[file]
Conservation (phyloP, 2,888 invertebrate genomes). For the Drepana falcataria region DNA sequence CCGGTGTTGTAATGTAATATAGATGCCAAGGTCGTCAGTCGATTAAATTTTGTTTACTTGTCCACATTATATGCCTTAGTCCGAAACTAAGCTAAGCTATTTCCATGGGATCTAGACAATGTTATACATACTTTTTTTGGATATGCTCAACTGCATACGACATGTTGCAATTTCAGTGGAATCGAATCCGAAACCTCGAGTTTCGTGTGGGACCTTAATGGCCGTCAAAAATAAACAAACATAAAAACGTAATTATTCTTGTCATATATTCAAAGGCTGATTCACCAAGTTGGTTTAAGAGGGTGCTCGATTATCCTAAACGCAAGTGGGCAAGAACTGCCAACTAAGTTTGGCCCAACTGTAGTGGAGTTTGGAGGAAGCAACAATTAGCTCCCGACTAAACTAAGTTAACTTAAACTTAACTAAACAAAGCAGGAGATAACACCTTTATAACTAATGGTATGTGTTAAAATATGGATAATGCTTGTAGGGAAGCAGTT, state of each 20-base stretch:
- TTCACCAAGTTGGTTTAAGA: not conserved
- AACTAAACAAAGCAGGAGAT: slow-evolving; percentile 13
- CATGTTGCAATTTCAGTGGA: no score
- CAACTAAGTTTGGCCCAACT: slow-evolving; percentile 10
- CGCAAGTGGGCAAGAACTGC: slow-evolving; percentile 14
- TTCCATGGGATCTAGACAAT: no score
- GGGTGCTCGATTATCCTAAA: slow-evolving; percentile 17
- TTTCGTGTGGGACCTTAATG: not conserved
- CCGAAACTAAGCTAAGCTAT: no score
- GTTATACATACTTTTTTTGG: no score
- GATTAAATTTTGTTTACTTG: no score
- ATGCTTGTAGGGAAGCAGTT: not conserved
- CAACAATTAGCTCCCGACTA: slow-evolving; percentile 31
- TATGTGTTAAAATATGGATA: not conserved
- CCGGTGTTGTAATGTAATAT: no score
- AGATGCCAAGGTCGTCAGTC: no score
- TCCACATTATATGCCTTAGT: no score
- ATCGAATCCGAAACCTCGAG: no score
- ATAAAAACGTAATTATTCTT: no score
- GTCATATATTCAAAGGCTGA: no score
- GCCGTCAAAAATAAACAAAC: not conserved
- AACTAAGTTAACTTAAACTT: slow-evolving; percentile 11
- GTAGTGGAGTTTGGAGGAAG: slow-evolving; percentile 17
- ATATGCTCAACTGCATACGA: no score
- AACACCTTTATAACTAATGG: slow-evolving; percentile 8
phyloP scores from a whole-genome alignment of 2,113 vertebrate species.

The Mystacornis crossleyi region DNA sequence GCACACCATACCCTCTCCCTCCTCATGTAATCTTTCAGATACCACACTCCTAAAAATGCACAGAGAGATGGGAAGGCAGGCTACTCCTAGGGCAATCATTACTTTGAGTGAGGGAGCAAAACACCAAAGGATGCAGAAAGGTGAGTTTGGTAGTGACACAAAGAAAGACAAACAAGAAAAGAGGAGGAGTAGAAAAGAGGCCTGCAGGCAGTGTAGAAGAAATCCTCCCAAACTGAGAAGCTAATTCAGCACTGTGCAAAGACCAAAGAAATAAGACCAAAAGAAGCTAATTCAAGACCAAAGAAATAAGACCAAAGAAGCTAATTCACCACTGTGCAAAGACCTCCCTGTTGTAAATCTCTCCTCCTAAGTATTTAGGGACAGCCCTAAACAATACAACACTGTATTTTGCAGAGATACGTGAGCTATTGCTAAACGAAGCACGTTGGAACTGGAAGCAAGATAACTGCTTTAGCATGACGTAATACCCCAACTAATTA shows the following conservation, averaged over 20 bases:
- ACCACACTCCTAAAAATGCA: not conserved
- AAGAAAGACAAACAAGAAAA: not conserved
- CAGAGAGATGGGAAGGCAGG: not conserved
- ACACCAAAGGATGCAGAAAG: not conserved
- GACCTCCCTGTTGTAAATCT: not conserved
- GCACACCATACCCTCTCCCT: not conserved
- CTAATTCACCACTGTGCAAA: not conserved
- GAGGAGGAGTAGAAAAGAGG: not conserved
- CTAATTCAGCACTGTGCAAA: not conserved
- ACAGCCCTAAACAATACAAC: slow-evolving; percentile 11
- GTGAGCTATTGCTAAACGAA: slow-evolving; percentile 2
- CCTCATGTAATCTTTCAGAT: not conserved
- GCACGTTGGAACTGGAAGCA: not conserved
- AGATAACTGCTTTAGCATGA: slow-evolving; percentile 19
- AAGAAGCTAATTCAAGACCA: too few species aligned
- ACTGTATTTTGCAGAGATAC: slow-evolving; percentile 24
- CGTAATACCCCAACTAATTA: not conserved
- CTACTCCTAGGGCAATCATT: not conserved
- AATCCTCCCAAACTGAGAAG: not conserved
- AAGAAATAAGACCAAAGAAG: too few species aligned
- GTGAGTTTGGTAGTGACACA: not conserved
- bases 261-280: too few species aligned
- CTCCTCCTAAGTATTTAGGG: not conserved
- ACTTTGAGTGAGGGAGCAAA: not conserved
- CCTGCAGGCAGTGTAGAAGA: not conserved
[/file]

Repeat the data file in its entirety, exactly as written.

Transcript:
Conservation (phyloP, 2,888 invertebrate genomes). For the Drepana falcataria region DNA sequence CCGGTGTTGTAATGTAATATAGATGCCAAGGTCGTCAGTCGATTAAATTTTGTTTACTTGTCCACATTATATGCCTTAGTCCGAAACTAAGCTAAGCTATTTCCATGGGATCTAGACAATGTTATACATACTTTTTTTGGATATGCTCAACTGCATACGACATGTTGCAATTTCAGTGGAATCGAATCCGAAACCTCGAGTTTCGTGTGGGACCTTAATGGCCGTCAAAAATAAACAAACATAAAAACGTAATTATTCTTGTCATATATTCAAAGGCTGATTCACCAAGTTGGTTTAAGAGGGTGCTCGATTATCCTAAACGCAAGTGGGCAAGAACTGCCAACTAAGTTTGGCCCAACTGTAGTGGAGTTTGGAGGAAGCAACAATTAGCTCCCGACTAAACTAAGTTAACTTAAACTTAACTAAACAAAGCAGGAGATAACACCTTTATAACTAATGGTATGTGTTAAAATATGGATAATGCTTGTAGGGAAGCAGTT, state of each 20-base stretch:
- TTCACCAAGTTGGTTTAAGA: not conserved
- AACTAAACAAAGCAGGAGAT: slow-evolving; percentile 13
- CATGTTGCAATTTCAGTGGA: no score
- CAACTAAGTTTGGCCCAACT: slow-evolving; percentile 10
- CGCAAGTGGGCAAGAACTGC: slow-evolving; percentile 14
- TTCCATGGGATCTAGACAAT: no score
- GGGTGCTCGATTATCCTAAA: slow-evolving; percentile 17
- TTTCGTGTGGGACCTTAATG: not conserved
- CCGAAACTAAGCTAAGCTAT: no score
- GTTATACATACTTTTTTTGG: no score
- GATTAAATTTTGTTTACTTG: no score
- ATGCTTGTAGGGAAGCAGTT: not conserved
- CAACAATTAGCTCCCGACTA: slow-evolving; percentile 31
- TATGTGTTAAAATATGGATA: not conserved
- CCGGTGTTGTAATGTAATAT: no score
- AGATGCCAAGGTCGTCAGTC: no score
- TCCACATTATATGCCTTAGT: no score
- ATCGAATCCGAAACCTCGAG: no score
- ATAAAAACGTAATTATTCTT: no score
- GTCATATATTCAAAGGCTGA: no score
- GCCGTCAAAAATAAACAAAC: not conserved
- AACTAAGTTAACTTAAACTT: slow-evolving; percentile 11
- GTAGTGGAGTTTGGAGGAAG: slow-evolving; percentile 17
- ATATGCTCAACTGCATACGA: no score
- AACACCTTTATAACTAATGG: slow-evolving; percentile 8
phyloP scores from a whole-genome alignment of 2,113 vertebrate species.

The Mystacornis crossleyi region DNA sequence GCACACCATACCCTCTCCCTCCTCATGTAATCTTTCAGATACCACACTCCTAAAAATGCACAGAGAGATGGGAAGGCAGGCTACTCCTAGGGCAATCATTACTTTGAGTGAGGGAGCAAAACACCAAAGGATGCAGAAAGGTGAGTTTGGTAGTGACACAAAGAAAGACAAACAAGAAAAGAGGAGGAGTAGAAAAGAGGCCTGCAGGCAGTGTAGAAGAAATCCTCCCAAACTGAGAAGCTAATTCAGCACTGTGCAAAGACCAAAGAAATAAGACCAAAAGAAGCTAATTCAAGACCAAAGAAATAAGACCAAAGAAGCTAATTCACCACTGTGCAAAGACCTCCCTGTTGTAAATCTCTCCTCCTAAGTATTTAGGGACAGCCCTAAACAATACAACACTGTATTTTGCAGAGATACGTGAGCTATTGCTAAACGAAGCACGTTGGAACTGGAAGCAAGATAACTGCTTTAGCATGACGTAATACCCCAACTAATTA shows the following conservation, averaged over 20 bases:
- ACCACACTCCTAAAAATGCA: not conserved
- AAGAAAGACAAACAAGAAAA: not conserved
- CAGAGAGATGGGAAGGCAGG: not conserved
- ACACCAAAGGATGCAGAAAG: not conserved
- GACCTCCCTGTTGTAAATCT: not conserved
- GCACACCATACCCTCTCCCT: not conserved
- CTAATTCACCACTGTGCAAA: not conserved
- GAGGAGGAGTAGAAAAGAGG: not conserved
- CTAATTCAGCACTGTGCAAA: not conserved
- ACAGCCCTAAACAATACAAC: slow-evolving; percentile 11
- GTGAGCTATTGCTAAACGAA: slow-evolving; percentile 2
- CCTCATGTAATCTTTCAGAT: not conserved
- GCACGTTGGAACTGGAAGCA: not conserved
- AGATAACTGCTTTAGCATGA: slow-evolving; percentile 19
- AAGAAGCTAATTCAAGACCA: too few species aligned
- ACTGTATTTTGCAGAGATAC: slow-evolving; percentile 24
- CGTAATACCCCAACTAATTA: not conserved
- CTACTCCTAGGGCAATCATT: not conserved
- AATCCTCCCAAACTGAGAAG: not conserved
- AAGAAATAAGACCAAAGAAG: too few species aligned
- GTGAGTTTGGTAGTGACACA: not conserved
- bases 261-280: too few species aligned
- CTCCTCCTAAGTATTTAGGG: not conserved
- ACTTTGAGTGAGGGAGCAAA: not conserved
- CCTGCAGGCAGTGTAGAAGA: not conserved